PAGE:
Saturday, July 21, 2007

A nice diversion: second dinner with Frank

Frank and I went out to dinner again last night, Friday night. I knew I would need a diversion from studying for my final exams on Saturday - or alternatively, from obsessing and worrying about them.

I've been wearing my hair up because it is so humid here, even when it is not raining. However, last night, I wore my hair down. Big mistake. Frank was running late so he met me at 19:45 at the apartment. By that time, it was POURING down rain in buckets. We each had our own umbrella. Frank is so tall (approx. 6 ft. 4 in.) that even if he were holding an umbrella for us to share, I'd get wet. The weather was crazy - even with the umbrella the arms of my sweater were soaking wet by the time we got to the restaurant. Also, I only brought sandals with me (planning for Rome, where they currently are experiencing a deadly heat wave). My feet got so wet that they were sliding around inside my shoes. It was difficult walking on the uneven cobblestone streets and I was afraid I would end up twisting my ankle - or something more graceful (not!) like falling on my butt. However, we safely made it to the restaurant - and Frank was kind enough not to mention that my previously good-hair-day had gone very wrong.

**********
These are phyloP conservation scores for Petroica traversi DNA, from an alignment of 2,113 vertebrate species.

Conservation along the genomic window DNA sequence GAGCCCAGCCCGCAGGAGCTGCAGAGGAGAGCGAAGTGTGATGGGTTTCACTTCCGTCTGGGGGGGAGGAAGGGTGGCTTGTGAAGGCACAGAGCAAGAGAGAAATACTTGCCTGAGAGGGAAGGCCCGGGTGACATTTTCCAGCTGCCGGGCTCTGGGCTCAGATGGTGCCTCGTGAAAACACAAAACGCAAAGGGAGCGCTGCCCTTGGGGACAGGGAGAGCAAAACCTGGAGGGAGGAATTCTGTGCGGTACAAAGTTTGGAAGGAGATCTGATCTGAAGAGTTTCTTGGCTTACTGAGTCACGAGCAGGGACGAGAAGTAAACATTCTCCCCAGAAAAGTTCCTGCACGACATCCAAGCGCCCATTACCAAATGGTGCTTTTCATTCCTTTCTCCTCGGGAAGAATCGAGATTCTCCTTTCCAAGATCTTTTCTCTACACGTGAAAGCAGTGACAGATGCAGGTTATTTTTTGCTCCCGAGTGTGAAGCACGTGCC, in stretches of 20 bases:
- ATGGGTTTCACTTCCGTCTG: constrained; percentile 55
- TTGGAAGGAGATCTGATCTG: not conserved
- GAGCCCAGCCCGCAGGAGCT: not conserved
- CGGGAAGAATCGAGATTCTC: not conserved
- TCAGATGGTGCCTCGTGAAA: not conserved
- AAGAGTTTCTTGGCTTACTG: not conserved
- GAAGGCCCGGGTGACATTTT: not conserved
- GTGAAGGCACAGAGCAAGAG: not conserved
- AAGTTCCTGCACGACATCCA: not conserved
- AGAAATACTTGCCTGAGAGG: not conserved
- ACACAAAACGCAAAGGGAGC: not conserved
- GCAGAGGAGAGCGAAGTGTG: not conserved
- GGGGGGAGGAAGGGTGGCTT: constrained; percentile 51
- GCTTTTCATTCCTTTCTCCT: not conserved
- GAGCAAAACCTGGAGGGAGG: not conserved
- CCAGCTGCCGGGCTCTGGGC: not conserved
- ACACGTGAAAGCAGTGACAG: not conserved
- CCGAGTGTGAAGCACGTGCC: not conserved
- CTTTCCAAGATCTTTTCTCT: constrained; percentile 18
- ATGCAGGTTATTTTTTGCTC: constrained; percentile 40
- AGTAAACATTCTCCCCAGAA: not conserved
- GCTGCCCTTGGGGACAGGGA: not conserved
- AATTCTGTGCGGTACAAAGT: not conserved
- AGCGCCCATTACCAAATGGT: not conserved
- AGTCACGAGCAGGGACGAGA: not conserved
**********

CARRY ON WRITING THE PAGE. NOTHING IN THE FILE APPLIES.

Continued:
The restaurant was a chic, yet casual, nouveau cuisine-type place. Frank had lamb, with, I assume, mint sauce on top. I had a fantastically underdone (as it should be) piece of salmon on top of a bed of sauted spinach and roasted carrots and potatoes. I enjoyed it very much.

Again, like our first meeting, Frank and I have spirited and intelligent conversation (at least I think so), mostly about his job and debating politics and philosophy. Although I enjoy these conversations very much, I'm going to have to ban them from our next meeting so that I can learn more about Frank's day to day life and Dutch culture in general. He is intelligent, witty, downright funny, and kind. At the end of the evening, Frank offered to introduce me to some other Dutch people and maybe take a trip or two out of the city to see the countryside, which I appreciate.

Despite my best intentions to immerse myself in the culture here, I have only conversed with a few Dutch people in passing - like an elderly gentleman at a bus stop who didn't speak English so we spoke French together. Many times, I end up speaking to strangers on the street only to find that they are British or French or German. This is a very cosmopolitan city. That is why I am very grateful for my evenings with Frank. They give me the opportunity to go beyond being a normal tourist, gawking at the canals and marijuana shops, and to learn something deeper about the Netherlands and its people.

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